We stopped at Stragan Kawiarnia, a cosy contemporary cafe just a 5-minute walk from the Old Town Square. They serve all sorts of coffees I’ve never even heard of (anyone know what Chemex brew is?) as well as a small selection of breakfasts. We had fried eggs and avocado (there’s a lot of avocado over here) on toasted bread. Simple but it hit the spot.
We had a bit of time to kill before our English tour of the Rogalowe Muzeum Poznania (Croissant Museum) began, so we wandered around the Old Town snapping photograph after photograph of the beautiful, colourful architecture.
The Fish Seller’s houses were my favourite buildings in Poznan’s Old Town Square. They were built in the 16th century on the site of old fish stalls, and later reconstructed after WWII damage. I love the fact that each one is different – different colours, different widths, different heights – and I even noticed that one of them is being used as an Escape Room. Imagine how quaint and confusing they are inside!
Considering how few foreign tourists we’d seen in Poznan since we’d arrived, we were surprised to find the (relatively) small room in which we’d be receiving our croissant-making demonstration packed out with around 100 visitors from countries such as Australia, Mexico, China, Italy and The Netherlands.
The Croissant Museum initially sounded like a bit of a strange place to have been listed under Poznan’s ‘must see’ attractions, but it soon became apparent exactly why it comes so highly recommended.
This isn’t your typical museum; it’s an interactive experience. You’ll learn about the history of Poznan and the origins of its famous St. Martin’s croissant via a couple of entertaining Polish gentleman with a fantastic sense of humour. You’ll even have the opportunity to don an apron and a chefs hat and try your hand at part of the croissant-making process. And of course they won’t let you leave without sampling the delicious horseshoe-shaped delicacy, whose recipe is protected under EU law (yes, really!).
Upon leaving the Croissant Museum, we started (what turned out to be) our very long walk to The Palm House. The problem was that the map on our Google Maps app had only loaded so far as to include the Old Town and its immediate outskirts. What’s more, The Palm House was located on a separate smaller scale map in our Lonely Planet guide to the map of the Old Town area, so it was difficult to work out scales between the two. We took a guess at 1.5 kilometres and started walking.
After almost an hour we hadn’t even made it off the Old Town map.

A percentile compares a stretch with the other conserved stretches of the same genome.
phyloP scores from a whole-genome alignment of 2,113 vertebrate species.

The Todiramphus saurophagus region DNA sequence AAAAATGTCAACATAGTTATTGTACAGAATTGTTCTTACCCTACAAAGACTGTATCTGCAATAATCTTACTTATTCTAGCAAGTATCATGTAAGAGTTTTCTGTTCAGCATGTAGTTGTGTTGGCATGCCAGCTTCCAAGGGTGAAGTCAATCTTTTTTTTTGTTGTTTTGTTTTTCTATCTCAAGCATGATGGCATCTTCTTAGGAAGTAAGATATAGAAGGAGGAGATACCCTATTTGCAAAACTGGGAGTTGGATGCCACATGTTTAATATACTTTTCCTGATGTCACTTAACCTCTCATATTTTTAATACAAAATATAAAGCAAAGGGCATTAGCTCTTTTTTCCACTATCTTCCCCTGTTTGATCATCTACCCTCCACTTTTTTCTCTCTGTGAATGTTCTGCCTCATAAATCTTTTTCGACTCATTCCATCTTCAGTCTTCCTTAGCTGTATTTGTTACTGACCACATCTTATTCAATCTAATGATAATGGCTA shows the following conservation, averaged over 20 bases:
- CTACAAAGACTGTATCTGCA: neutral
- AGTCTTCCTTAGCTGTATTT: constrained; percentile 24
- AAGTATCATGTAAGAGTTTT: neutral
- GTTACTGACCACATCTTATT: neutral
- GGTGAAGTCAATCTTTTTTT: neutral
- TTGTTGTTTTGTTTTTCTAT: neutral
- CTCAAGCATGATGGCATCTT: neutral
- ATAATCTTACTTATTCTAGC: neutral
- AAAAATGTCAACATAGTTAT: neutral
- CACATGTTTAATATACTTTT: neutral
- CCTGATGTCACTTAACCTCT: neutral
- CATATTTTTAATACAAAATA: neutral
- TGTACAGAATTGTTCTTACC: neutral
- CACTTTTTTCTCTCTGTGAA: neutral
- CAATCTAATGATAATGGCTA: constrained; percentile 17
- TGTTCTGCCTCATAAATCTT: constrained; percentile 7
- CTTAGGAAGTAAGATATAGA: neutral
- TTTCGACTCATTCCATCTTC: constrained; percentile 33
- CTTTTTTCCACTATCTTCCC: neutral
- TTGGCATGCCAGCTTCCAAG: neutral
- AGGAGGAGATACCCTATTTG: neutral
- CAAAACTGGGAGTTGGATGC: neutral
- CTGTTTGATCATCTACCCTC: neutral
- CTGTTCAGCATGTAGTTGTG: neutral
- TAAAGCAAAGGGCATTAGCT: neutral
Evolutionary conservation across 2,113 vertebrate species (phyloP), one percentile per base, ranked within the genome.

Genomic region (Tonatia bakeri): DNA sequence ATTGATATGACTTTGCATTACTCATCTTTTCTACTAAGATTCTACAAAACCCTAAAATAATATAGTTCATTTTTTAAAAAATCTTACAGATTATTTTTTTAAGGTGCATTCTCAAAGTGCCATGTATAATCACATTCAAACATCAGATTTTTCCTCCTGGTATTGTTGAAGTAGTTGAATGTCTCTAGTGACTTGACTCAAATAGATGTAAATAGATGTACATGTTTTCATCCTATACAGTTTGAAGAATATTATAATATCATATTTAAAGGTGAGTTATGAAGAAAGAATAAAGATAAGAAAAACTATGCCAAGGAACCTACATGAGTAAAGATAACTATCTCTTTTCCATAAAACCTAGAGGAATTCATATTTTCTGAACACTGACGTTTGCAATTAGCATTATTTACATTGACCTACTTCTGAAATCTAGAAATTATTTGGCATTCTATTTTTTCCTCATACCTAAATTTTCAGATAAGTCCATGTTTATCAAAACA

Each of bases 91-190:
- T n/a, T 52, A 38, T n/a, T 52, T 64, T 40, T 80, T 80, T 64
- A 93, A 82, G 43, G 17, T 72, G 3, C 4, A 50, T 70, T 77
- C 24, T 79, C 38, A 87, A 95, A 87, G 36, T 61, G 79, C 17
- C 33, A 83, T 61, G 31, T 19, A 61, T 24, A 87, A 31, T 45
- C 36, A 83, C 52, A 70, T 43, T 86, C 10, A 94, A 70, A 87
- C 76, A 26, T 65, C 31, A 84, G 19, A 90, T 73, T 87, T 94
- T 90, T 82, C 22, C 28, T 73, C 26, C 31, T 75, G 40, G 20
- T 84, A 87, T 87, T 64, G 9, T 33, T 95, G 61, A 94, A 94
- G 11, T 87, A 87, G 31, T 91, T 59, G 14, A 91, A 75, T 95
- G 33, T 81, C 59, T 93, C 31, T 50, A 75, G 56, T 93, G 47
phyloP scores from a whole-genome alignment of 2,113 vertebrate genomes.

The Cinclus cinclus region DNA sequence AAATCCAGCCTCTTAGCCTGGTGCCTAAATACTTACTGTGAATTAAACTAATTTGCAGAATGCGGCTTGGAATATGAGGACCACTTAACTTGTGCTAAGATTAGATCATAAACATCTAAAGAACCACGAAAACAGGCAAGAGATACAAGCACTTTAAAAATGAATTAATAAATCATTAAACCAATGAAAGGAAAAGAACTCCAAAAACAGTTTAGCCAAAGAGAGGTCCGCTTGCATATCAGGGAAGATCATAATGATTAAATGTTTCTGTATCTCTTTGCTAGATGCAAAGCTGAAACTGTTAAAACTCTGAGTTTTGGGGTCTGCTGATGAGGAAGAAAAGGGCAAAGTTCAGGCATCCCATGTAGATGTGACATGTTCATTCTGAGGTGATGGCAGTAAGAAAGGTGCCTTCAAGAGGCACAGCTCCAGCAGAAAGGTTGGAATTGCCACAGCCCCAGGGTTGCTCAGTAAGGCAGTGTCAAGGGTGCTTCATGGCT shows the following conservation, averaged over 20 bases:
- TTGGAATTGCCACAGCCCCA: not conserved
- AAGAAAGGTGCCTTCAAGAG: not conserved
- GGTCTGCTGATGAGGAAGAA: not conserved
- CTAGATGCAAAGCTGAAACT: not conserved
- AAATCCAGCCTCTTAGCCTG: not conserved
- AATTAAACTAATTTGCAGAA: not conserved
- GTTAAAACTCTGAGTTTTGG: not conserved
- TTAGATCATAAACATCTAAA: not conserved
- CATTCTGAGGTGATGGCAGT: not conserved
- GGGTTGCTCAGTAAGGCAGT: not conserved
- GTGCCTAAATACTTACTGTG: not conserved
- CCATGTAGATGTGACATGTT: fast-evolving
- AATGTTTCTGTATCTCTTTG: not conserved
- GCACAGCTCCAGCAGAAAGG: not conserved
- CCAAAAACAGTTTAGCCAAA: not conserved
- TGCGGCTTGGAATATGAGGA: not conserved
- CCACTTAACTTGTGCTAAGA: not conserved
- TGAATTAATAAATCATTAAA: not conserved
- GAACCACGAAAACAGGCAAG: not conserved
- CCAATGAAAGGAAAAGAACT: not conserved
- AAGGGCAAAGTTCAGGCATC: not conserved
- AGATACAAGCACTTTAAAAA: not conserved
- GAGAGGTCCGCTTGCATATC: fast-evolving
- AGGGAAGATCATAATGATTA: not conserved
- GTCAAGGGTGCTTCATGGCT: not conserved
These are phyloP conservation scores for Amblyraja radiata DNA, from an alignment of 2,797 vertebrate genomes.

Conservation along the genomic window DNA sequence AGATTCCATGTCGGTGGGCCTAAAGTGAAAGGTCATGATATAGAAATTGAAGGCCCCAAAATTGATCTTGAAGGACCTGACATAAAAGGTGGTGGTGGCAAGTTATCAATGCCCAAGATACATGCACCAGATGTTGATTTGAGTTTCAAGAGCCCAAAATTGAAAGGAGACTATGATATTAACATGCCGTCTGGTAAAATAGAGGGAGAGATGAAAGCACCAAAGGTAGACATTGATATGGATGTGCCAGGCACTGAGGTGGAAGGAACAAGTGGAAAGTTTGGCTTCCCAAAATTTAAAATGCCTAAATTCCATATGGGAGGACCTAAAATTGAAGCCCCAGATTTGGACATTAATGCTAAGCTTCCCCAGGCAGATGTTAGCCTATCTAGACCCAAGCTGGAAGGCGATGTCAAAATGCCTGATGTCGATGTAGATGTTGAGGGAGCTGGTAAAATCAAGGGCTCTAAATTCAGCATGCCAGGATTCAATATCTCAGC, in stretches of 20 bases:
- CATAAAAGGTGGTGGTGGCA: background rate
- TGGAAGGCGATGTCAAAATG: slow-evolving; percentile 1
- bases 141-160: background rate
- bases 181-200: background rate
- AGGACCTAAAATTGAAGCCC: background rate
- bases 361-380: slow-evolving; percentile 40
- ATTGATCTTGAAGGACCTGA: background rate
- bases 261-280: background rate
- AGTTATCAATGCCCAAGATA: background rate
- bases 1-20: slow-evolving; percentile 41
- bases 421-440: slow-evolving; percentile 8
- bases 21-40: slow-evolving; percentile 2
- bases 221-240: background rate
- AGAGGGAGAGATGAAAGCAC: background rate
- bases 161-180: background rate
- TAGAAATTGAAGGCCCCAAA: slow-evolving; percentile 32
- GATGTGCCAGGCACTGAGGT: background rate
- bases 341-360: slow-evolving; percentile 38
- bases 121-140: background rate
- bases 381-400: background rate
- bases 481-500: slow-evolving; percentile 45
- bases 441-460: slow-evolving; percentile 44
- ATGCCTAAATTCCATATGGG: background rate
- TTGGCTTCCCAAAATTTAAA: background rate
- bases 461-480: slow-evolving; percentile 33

At the railway crossing the roads got rather jumbled. This was also the exact point at which the road we were on disappeared into the spine of our Lonely Planet guide book, and we didn’t know where it started on the new map. Some helpful Polish students were able to point us in the right direction, although they did advise that we jump on a bus.
I now know why.
The Palm House is a good 3 kilometre walk from the Old Town Square when you take the most direct route possible. However when you take a bit of a dog’s leg route to get there, it’s a lot further. Our quest wasn’t helped by the non-sensical way the Poles seem to have numbered the buildings in their streets. We walked up and down the same road about five times and finally found The Palm House hidden in the centre of the park adjacent to it.
Palmiarnia Poznańska (The Palm House) is one of the biggest greenhouses in Europe. It was constructed in 1910 and houses thousands of species of tropical and subtropical plants. However the real draw for
us me was the fact that it’s home to the largest cactus collection on the continent. Those of you who’ve been reading this blog for a while will know how obsessed I am with cacti.
Dusk was well and truly upon us when we departed, so we hopped on a number 5 tram just outside the park and headed back towards the outskirts of Poznan’s Old Town.
On our first full evening in Poznan, we’d decided to have dinner somewhere a little different. At the city’s Dark Restaurant, there is no menu to speak of (you simply tell your waitress what you don’t eat and don’t want to eat), and you eat your meal in complete darkness, identifying your food by taste, touch, and smell alone. You can read all about our experiences at Poznan’s Dark Restaurant here, but let’s just say that it was a fun and fascinating way to spend an hour or so, and I’d definitely do it again!